Tuesday, July 29, 2008

NJ Tri Death

Someone died during the swim on Sunday and I thought it deserved it's own post rather than being lumped in with my race report.

Okay first of all Holy cow! How did this happen? There were a ton of kayakers on the course, and it was an easy, simple swim course.

Things that are really disconcerting:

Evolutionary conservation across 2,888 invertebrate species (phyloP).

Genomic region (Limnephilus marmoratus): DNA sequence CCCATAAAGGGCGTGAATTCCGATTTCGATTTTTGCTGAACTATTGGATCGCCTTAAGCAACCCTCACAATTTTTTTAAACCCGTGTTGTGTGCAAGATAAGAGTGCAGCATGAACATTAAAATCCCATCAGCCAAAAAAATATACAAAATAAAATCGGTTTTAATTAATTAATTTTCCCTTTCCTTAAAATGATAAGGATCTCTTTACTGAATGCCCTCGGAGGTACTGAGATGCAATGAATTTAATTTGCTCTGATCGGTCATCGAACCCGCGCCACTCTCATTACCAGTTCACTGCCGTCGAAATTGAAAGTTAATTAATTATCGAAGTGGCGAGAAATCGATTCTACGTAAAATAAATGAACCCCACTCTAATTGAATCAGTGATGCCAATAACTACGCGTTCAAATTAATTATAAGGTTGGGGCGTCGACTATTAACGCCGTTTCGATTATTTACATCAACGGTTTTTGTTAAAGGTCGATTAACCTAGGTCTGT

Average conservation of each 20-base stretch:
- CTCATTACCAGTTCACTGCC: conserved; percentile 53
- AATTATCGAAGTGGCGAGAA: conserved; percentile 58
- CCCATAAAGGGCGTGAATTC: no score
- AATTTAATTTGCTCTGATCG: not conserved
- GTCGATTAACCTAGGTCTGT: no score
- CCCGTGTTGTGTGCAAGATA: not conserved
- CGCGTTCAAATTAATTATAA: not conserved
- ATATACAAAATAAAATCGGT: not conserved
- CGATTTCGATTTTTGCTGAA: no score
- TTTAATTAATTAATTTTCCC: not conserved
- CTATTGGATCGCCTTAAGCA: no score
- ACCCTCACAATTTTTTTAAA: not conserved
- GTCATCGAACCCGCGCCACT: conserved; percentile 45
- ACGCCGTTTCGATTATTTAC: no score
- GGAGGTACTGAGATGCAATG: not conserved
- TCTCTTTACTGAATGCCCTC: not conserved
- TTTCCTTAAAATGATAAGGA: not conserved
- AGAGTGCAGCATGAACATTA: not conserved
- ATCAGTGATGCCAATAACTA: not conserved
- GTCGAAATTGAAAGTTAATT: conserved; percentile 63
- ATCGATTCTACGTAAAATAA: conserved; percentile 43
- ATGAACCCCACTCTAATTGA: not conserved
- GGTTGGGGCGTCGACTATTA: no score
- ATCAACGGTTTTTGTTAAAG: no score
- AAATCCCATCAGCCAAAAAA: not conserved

This poor guy was a newbie, as were a LOT of people at this race. Kind of scary, this could have been one of ours.

They were looking for the body while we were all there for the awards ceremony and no one knew. Great job by the Race Directors.

Condolences go out to the family, that must have been horrifying to find the body that way.

I'll post more information as it is released.

Article 1:


Triathlete disappears in lake
Rescuers unable to find body of W. Windsor man

Monday, July 28, 2008